Michigan Food & Agriculture

Northern Michigan is shaped by food. Our orchards, farms and vineyards create the landscape. A burgeoning culinary scene defines many of our downtowns. And the agriculture, tourism and hospitality industries dominate our economies. 

Michigan Wines

Bernie Rink had been growing wine grapes on his property overlooking Lake Leelanau for more than a decade when he opened his tasting room in 1976. His vineyard was the first commercial vineyard in the region.

A legal dispute between an Elk Rapids food processor and the U.S. Department of Agriculture is headed back to court. Burnette Foods filed the lawsuit in 2012, claiming an administrative board that controls the cherry industry is antiquated.

Owner Bill Sherman says the cherry board has had a negative effect on his business.

“We have huge amounts of imports coming into the U.S. of tart cherry products and at the same time, we are not allowed to sell our products under the threat of severe financial penalties," says Sherman.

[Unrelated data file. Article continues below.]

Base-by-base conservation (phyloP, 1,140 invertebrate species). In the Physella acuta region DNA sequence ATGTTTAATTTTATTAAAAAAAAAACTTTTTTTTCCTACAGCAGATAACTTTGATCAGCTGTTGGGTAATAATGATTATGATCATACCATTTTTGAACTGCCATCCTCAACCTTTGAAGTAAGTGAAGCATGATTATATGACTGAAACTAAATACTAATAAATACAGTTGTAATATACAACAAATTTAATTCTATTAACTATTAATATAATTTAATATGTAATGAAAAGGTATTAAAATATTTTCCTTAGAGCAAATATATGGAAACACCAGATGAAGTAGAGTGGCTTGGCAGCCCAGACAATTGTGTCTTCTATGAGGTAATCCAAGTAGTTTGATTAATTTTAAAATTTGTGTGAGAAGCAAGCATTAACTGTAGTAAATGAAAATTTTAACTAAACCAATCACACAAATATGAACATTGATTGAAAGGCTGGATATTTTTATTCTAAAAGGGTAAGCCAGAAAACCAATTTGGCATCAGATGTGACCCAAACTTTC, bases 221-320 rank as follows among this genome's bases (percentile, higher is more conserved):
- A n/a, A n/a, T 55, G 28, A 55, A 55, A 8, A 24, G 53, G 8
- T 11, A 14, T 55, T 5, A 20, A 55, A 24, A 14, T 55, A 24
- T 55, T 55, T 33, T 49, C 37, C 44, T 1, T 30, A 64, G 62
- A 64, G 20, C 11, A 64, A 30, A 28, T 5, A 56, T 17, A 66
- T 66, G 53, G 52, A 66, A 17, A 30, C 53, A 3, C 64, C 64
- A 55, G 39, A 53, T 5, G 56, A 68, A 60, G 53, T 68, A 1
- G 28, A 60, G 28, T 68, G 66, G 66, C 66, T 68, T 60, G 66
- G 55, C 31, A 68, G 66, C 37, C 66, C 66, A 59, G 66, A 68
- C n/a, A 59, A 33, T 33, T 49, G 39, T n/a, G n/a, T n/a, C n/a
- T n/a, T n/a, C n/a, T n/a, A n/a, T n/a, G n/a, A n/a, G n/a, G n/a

Aaron Selbig

If you’ve picked up a box of fresh strawberries recently from a local grocery store, there’s a good chance they were handpicked by a migrant farm worker.

The workers have been coming up from their homes in Mexico or Texas for generations. But in recent years, local farmers have noticed there are fewer workers coming to northern Michigan. They’re saying the problem is likely to get much worse.

Steve Bardenhagen grew up on his family’s farm in Leelanau County.

Traverse City Whiskey Company

Small distillers in northern Michigan would get a big tax break under a bill introduced in the U.S. Senate last week by Sen. Gary Peters (D-MI).

He visited Traverse City Whiskey Company on Tuesday to promote the legislation, which would lower the federal excise tax on liquor from $13.50 per gallon to $2.70.

Northwest Michigan Horticulture Research Center

May 17th, 2002 was the official date when tart cherry trees reached full bloom in northern Michigan that year. The orchards looked normal but most of the cherry buds had been destroyed in April by freezing cold.

The Leelanau Enterprise ran a headline that summer that said “No Cherries.”

Ben LaCross is a second generation grower on a farm north of Cedar. He says nobody could recall a cherry crop failing so completely.

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